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Ahmed Patel Goes to Rajya Sabha But Election Commission is the Real Winner

If the Election Commission had gone by the report of the RO then the Congress complaint would have been overruled and counting could have begun as early as 5:30 pm.

Subhajit Sengupta | CNN-News18SubhajitSG

Updated:August 9, 2017, 2:01 PM IST
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Ahmed Patel Goes to Rajya Sabha But Election Commission is the Real Winner
File photo of Congress leader Ahmed Patel.
New Delhi: The Election Commission headquarters in New Delhi received a report from the Gujarat Returning Officer (RO) at 5:19 pm on Tuesday, seeking permission to go ahead with counting for the all-important Gujarat Rajya Sabha poll.

The report stated that during the polling, the election agent of Congress Party submitted two written applications for rejection of votes tendered by Bhola Bhai Gohil and Raghavji Bhai Patel, for violation of the procedure under Rule 39AA of the Conduct of Elections Rules, 1961, as they showed their marked ballot papers to people other than the authorized representative of the Congress Party.

The Returning Officer further reported that the ‘complaints were examined by him and even the video recording of the polling process was viewed and pursuant to that he rejected the objection raised by Congress’ election agent Shailesh Bhai Parmar’.

If the Election Commission had gone by the report of the RO then the Congress complaint would have been overruled and counting could have begun as early as 5:30 pm.

But just when the matter was being considered, a Congress delegation of Randeep Surjewala and RPN Singh met the EC and argued that ‘the Returning Officer had improperly rejected the objection of the authorized representative of the Congress candidate and contended that the said two voters had violated the secrecy of votes by not complying with the voting procedure. They submitted that the Commission can verify the position by calling for the video recording for its own viewing’.

According to highly placed sourced, this was also the time when Ahmed Patel sent an email to the Commission with the same request.

Within minutes, a delegation of Bharatiya Janata Party led by Finance Minister Arun Jaitley comprising law minister Ravi Shankar Prasad, petroleum minister Dharmendra Pradhan, power minister Piyush Goel and commerce minister Nirmala Sitharaman met the EC and sought an early commencement of counting.

The BJP argued that ‘the Returning Officer is the statutory authority to conduct the polling, counting process and to decide the validity of a ballot paper as per the rules and the Commission has no power as the field is already covered by the enacted laws’.

The Congress immediately decided to counter the points put forth by top Union ministers. Within minutes, a team led by leader of opposition in Rajya Sabha Ghulam Nabi Azad and former finance minister P Chidambaram reached Nirvachan Sadan on Ashoka Road.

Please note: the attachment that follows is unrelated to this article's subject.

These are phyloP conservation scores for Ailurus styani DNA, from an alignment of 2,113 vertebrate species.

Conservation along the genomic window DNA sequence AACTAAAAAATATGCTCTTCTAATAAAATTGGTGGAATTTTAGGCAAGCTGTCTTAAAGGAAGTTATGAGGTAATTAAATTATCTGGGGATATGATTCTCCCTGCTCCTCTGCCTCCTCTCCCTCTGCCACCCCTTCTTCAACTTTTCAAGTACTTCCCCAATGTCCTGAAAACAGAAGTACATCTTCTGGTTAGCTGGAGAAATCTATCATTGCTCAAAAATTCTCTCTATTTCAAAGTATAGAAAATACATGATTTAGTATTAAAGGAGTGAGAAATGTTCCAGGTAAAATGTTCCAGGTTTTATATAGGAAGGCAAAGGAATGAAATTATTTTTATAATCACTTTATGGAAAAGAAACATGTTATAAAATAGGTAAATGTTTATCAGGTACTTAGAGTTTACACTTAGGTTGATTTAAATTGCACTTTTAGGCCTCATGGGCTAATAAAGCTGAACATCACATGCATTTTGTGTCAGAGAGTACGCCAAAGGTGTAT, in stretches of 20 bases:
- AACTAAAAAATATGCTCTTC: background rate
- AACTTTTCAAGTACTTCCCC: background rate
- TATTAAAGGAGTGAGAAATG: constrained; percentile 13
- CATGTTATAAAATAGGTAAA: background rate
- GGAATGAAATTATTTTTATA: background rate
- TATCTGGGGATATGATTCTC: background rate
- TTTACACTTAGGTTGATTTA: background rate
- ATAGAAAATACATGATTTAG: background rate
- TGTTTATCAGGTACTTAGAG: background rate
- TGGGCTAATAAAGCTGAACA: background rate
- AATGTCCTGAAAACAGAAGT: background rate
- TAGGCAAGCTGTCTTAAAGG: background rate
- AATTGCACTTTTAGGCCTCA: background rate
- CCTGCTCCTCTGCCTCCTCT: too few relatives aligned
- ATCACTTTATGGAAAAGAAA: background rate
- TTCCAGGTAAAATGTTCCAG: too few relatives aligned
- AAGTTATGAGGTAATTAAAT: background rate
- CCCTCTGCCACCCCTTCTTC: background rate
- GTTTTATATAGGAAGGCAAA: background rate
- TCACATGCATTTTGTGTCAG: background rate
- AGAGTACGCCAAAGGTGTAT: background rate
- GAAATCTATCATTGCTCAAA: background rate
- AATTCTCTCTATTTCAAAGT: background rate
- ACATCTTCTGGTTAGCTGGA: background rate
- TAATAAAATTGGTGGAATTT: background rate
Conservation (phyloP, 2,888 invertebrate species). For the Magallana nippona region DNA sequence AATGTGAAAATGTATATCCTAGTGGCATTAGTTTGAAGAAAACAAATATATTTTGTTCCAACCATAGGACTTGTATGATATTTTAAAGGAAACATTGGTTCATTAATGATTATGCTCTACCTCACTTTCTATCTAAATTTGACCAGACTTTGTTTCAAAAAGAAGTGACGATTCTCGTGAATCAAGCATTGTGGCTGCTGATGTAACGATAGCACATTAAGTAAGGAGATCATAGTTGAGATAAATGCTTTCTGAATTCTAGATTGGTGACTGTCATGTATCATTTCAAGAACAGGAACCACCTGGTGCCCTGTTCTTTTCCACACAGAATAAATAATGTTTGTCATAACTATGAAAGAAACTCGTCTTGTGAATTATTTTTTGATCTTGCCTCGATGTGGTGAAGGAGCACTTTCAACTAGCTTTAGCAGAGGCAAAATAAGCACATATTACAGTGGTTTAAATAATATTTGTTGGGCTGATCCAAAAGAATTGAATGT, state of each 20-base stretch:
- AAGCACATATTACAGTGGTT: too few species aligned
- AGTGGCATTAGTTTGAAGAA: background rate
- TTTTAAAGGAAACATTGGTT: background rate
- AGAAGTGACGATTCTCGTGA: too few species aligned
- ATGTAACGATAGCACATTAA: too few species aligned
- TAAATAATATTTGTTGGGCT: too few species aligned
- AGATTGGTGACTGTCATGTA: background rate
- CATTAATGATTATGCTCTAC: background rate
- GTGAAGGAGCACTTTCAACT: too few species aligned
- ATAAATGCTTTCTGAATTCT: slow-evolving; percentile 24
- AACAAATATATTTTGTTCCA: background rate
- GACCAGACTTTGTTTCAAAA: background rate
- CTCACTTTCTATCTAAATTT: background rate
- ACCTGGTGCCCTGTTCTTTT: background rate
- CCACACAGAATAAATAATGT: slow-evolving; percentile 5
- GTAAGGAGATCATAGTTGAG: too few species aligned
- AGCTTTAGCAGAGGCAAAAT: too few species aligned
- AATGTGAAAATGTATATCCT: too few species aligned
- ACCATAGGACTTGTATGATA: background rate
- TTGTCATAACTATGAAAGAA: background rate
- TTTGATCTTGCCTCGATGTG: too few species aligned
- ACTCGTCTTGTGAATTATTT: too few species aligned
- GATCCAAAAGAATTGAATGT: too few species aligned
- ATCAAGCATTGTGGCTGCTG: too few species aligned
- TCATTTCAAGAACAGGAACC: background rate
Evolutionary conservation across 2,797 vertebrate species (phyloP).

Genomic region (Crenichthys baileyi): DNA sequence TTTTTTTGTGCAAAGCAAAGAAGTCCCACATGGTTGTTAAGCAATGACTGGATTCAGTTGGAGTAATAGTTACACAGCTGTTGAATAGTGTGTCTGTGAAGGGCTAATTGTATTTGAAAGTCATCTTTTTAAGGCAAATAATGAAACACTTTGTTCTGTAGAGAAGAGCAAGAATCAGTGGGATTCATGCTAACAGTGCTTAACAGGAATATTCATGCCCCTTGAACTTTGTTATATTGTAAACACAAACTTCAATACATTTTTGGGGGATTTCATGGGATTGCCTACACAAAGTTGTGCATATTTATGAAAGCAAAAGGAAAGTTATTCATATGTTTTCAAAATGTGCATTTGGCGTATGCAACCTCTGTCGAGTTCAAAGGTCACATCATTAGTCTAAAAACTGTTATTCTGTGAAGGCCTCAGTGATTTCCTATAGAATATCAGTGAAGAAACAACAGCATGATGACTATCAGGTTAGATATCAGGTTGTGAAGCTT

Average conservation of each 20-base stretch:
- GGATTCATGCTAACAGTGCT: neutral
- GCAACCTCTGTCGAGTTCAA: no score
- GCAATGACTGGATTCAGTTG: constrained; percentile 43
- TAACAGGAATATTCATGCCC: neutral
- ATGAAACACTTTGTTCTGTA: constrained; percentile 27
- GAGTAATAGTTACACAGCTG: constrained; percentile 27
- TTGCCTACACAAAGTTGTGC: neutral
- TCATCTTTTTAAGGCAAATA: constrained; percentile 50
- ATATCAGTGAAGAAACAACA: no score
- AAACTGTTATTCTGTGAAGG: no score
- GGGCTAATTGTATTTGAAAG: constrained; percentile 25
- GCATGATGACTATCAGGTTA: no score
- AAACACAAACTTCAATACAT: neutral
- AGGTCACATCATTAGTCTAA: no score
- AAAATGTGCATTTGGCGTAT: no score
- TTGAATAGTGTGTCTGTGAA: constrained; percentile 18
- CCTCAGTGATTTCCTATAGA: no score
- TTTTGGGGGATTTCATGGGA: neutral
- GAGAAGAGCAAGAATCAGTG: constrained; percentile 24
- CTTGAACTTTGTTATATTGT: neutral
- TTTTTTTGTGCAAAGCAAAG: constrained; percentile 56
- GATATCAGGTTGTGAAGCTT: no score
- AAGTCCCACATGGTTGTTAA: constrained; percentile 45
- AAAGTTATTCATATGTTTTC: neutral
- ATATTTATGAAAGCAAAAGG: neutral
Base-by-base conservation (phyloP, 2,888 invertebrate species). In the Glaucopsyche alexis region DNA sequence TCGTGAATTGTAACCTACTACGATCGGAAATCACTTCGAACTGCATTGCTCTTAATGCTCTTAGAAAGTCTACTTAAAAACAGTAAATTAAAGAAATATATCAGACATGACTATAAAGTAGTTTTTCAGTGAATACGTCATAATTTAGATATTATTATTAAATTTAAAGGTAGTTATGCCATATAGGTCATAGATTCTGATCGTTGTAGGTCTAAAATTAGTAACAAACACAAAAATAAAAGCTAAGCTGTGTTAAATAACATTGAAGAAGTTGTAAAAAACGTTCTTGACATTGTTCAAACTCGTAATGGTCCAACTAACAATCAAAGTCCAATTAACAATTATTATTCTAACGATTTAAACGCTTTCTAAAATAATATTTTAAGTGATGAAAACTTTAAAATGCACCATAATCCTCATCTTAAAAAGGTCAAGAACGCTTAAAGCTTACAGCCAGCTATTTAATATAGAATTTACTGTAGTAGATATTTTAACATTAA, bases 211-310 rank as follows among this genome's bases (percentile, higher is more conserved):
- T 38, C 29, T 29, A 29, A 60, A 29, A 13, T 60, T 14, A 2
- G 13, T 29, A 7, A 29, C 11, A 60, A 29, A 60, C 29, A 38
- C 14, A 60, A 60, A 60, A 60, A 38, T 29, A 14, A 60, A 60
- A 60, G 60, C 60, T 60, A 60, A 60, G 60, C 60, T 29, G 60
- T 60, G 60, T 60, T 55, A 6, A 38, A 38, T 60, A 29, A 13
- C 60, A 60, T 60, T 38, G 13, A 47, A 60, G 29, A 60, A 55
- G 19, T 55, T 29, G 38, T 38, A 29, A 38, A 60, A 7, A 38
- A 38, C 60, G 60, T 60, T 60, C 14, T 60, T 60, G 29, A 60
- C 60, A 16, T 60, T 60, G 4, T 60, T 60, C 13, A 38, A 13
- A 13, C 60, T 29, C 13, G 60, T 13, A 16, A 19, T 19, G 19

This was followed by another round of delegation from the BJP and the Congress.

At this point, the Election Commission said it had heard arguments from both the sides and no more delegation would be entertained.

According to sources, the first thing the EC did at this point was a careful examination of the video in the presence of Chief Election Commissioner Achal Kumar Jyoti. The EC then evaluated the Returning Officer’s report and arguments submitted by both sides.

In light of the evidence and facts, it was decided to overrule the Returning Officer’s conclusion.

According to sources, it was the last delegation of the Congress which clinched the case of the party as it was able to cite the Kuldip Nayar case in which the five-judge bench of the Supreme Court had held that in Rajya Sabha election, open ballot only means that the MLA can show the vote to the authorized representative of his party and no one else.

The Election Commission order which came at around 11:30 pm acknowledged this ruling of the apex court. The order read: ‘If a marked ballot paper by an elector is shown to, or be seen by, anyone other than the said representative, which may violate the secrecy of the vote, has to be rejected by the Returning Officer by recourse to the provisions of sub-rule (5) to (8) of Rule 39A, read with Rule 39AA. This position has been unambiguously made clear by the Commission in the Handbook for Returning Officers (for Elections to the Council of States and State Legislative Councils) 2016-Edition vide Para 35 (ii) in Chapter X. This position has been upheld by the Supreme Court in Kuldip Nayar vs Union of India and Others (AIR 2006 SC 3127) 10.’

As per the order ‘The Rule is very clear that the elector has to show his ballot paper only to the authorized representative of his party and to no one else. In the case of independent members of the Assembly, he is not to show his ballot paper to anyone else. Thus, even the provision of the open voting at Rajya Sabha elections does not mean that the principle of secrecy of vote has been given complete go by and that the ballot paper of an elector can be shown to, or be seen by, any person present in the place of poll. Consequently, if a marked ballot paper by an elector is shown to, or be seen by, anyone other than the said Representative which may violate the secrecy of vote has to be rejected by the Returning Officer’.

After going through the video, the EC found that ‘it has been observed therefrom that the said two electors violated the voting procedure and secrecy of the ballot papers cast by them when they exercised their right to vote’.

Backed by the judgment of the Supreme Court, which stated clear guidelines of the procedure, the Commission set aside the order of the Returning Officer.

Once again, the EC has maintained its image of being an Independent and unbiased constitutional authority.
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